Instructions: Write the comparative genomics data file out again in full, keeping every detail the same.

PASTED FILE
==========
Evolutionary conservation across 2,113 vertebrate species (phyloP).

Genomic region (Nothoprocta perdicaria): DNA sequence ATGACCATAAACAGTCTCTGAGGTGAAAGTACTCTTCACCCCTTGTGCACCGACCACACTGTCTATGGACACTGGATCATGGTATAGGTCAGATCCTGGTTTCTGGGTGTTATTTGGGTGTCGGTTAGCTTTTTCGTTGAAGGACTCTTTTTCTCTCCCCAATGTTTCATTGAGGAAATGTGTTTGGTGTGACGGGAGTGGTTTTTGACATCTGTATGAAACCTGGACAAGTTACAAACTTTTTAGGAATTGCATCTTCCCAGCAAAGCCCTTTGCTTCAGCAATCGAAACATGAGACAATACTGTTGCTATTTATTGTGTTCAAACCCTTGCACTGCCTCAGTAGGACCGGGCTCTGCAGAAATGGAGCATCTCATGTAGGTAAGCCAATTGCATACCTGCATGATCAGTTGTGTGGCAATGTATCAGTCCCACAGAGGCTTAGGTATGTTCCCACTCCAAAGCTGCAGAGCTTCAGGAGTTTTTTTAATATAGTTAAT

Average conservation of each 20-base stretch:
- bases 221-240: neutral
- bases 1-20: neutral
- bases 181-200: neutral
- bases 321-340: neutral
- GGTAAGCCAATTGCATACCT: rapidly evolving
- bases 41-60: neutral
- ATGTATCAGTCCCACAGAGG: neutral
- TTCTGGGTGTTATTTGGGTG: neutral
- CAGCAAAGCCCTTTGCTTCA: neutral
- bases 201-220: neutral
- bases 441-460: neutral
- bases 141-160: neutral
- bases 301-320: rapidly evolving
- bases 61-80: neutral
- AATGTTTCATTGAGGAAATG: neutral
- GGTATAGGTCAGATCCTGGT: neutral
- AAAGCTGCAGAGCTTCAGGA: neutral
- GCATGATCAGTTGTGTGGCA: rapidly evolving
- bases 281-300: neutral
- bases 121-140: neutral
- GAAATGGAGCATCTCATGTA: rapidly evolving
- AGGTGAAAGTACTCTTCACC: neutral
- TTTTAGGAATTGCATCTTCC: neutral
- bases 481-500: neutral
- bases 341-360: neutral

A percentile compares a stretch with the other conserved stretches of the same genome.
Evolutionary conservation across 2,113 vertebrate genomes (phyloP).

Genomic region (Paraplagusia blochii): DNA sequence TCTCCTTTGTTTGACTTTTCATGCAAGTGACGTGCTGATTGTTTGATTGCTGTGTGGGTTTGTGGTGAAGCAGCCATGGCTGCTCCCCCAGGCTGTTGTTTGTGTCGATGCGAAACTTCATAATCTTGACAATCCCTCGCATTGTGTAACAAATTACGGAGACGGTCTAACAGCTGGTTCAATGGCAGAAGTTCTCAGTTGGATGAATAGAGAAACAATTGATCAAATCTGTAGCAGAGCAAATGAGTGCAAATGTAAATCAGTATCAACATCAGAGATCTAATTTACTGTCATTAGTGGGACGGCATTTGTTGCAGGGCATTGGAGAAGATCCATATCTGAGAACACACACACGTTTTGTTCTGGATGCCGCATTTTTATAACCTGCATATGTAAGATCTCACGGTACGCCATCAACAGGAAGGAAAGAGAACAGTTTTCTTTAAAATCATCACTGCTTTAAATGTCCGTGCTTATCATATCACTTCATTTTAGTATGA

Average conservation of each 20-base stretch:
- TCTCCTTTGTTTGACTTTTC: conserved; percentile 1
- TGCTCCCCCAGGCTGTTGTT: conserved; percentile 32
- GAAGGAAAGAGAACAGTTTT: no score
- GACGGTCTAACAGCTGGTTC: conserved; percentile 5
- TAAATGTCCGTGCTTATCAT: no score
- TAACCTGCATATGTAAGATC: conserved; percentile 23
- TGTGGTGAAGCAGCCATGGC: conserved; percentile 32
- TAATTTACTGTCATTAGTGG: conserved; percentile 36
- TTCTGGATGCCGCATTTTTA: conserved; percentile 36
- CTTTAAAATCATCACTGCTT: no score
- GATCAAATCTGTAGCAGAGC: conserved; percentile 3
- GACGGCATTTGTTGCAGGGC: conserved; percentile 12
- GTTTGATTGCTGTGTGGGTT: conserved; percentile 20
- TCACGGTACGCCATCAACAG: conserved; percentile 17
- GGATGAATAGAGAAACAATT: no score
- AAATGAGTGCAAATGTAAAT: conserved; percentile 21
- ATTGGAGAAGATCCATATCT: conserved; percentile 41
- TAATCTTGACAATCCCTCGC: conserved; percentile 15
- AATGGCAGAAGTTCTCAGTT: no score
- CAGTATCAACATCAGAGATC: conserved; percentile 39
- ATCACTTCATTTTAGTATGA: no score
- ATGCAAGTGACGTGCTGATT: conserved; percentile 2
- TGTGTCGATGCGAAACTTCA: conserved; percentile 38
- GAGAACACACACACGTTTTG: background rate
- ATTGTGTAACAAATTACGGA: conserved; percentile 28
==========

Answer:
Evolutionary conservation across 2,113 vertebrate species (phyloP).

Genomic region (Nothoprocta perdicaria): DNA sequence ATGACCATAAACAGTCTCTGAGGTGAAAGTACTCTTCACCCCTTGTGCACCGACCACACTGTCTATGGACACTGGATCATGGTATAGGTCAGATCCTGGTTTCTGGGTGTTATTTGGGTGTCGGTTAGCTTTTTCGTTGAAGGACTCTTTTTCTCTCCCCAATGTTTCATTGAGGAAATGTGTTTGGTGTGACGGGAGTGGTTTTTGACATCTGTATGAAACCTGGACAAGTTACAAACTTTTTAGGAATTGCATCTTCCCAGCAAAGCCCTTTGCTTCAGCAATCGAAACATGAGACAATACTGTTGCTATTTATTGTGTTCAAACCCTTGCACTGCCTCAGTAGGACCGGGCTCTGCAGAAATGGAGCATCTCATGTAGGTAAGCCAATTGCATACCTGCATGATCAGTTGTGTGGCAATGTATCAGTCCCACAGAGGCTTAGGTATGTTCCCACTCCAAAGCTGCAGAGCTTCAGGAGTTTTTTTAATATAGTTAAT

Average conservation of each 20-base stretch:
- bases 221-240: neutral
- bases 1-20: neutral
- bases 181-200: neutral
- bases 321-340: neutral
- GGTAAGCCAATTGCATACCT: rapidly evolving
- bases 41-60: neutral
- ATGTATCAGTCCCACAGAGG: neutral
- TTCTGGGTGTTATTTGGGTG: neutral
- CAGCAAAGCCCTTTGCTTCA: neutral
- bases 201-220: neutral
- bases 441-460: neutral
- bases 141-160: neutral
- bases 301-320: rapidly evolving
- bases 61-80: neutral
- AATGTTTCATTGAGGAAATG: neutral
- GGTATAGGTCAGATCCTGGT: neutral
- AAAGCTGCAGAGCTTCAGGA: neutral
- GCATGATCAGTTGTGTGGCA: rapidly evolving
- bases 281-300: neutral
- bases 121-140: neutral
- GAAATGGAGCATCTCATGTA: rapidly evolving
- AGGTGAAAGTACTCTTCACC: neutral
- TTTTAGGAATTGCATCTTCC: neutral
- bases 481-500: neutral
- bases 341-360: neutral

A percentile compares a stretch with the other conserved stretches of the same genome.
Evolutionary conservation across 2,113 vertebrate genomes (phyloP).

Genomic region (Paraplagusia blochii): DNA sequence TCTCCTTTGTTTGACTTTTCATGCAAGTGACGTGCTGATTGTTTGATTGCTGTGTGGGTTTGTGGTGAAGCAGCCATGGCTGCTCCCCCAGGCTGTTGTTTGTGTCGATGCGAAACTTCATAATCTTGACAATCCCTCGCATTGTGTAACAAATTACGGAGACGGTCTAACAGCTGGTTCAATGGCAGAAGTTCTCAGTTGGATGAATAGAGAAACAATTGATCAAATCTGTAGCAGAGCAAATGAGTGCAAATGTAAATCAGTATCAACATCAGAGATCTAATTTACTGTCATTAGTGGGACGGCATTTGTTGCAGGGCATTGGAGAAGATCCATATCTGAGAACACACACACGTTTTGTTCTGGATGCCGCATTTTTATAACCTGCATATGTAAGATCTCACGGTACGCCATCAACAGGAAGGAAAGAGAACAGTTTTCTTTAAAATCATCACTGCTTTAAATGTCCGTGCTTATCATATCACTTCATTTTAGTATGA

Average conservation of each 20-base stretch:
- TCTCCTTTGTTTGACTTTTC: conserved; percentile 1
- TGCTCCCCCAGGCTGTTGTT: conserved; percentile 32
- GAAGGAAAGAGAACAGTTTT: no score
- GACGGTCTAACAGCTGGTTC: conserved; percentile 5
- TAAATGTCCGTGCTTATCAT: no score
- TAACCTGCATATGTAAGATC: conserved; percentile 23
- TGTGGTGAAGCAGCCATGGC: conserved; percentile 32
- TAATTTACTGTCATTAGTGG: conserved; percentile 36
- TTCTGGATGCCGCATTTTTA: conserved; percentile 36
- CTTTAAAATCATCACTGCTT: no score
- GATCAAATCTGTAGCAGAGC: conserved; percentile 3
- GACGGCATTTGTTGCAGGGC: conserved; percentile 12
- GTTTGATTGCTGTGTGGGTT: conserved; percentile 20
- TCACGGTACGCCATCAACAG: conserved; percentile 17
- GGATGAATAGAGAAACAATT: no score
- AAATGAGTGCAAATGTAAAT: conserved; percentile 21
- ATTGGAGAAGATCCATATCT: conserved; percentile 41
- TAATCTTGACAATCCCTCGC: conserved; percentile 15
- AATGGCAGAAGTTCTCAGTT: no score
- CAGTATCAACATCAGAGATC: conserved; percentile 39
- ATCACTTCATTTTAGTATGA: no score
- ATGCAAGTGACGTGCTGATT: conserved; percentile 2
- TGTGTCGATGCGAAACTTCA: conserved; percentile 38
- GAGAACACACACACGTTTTG: background rate
- ATTGTGTAACAAATTACGGA: conserved; percentile 28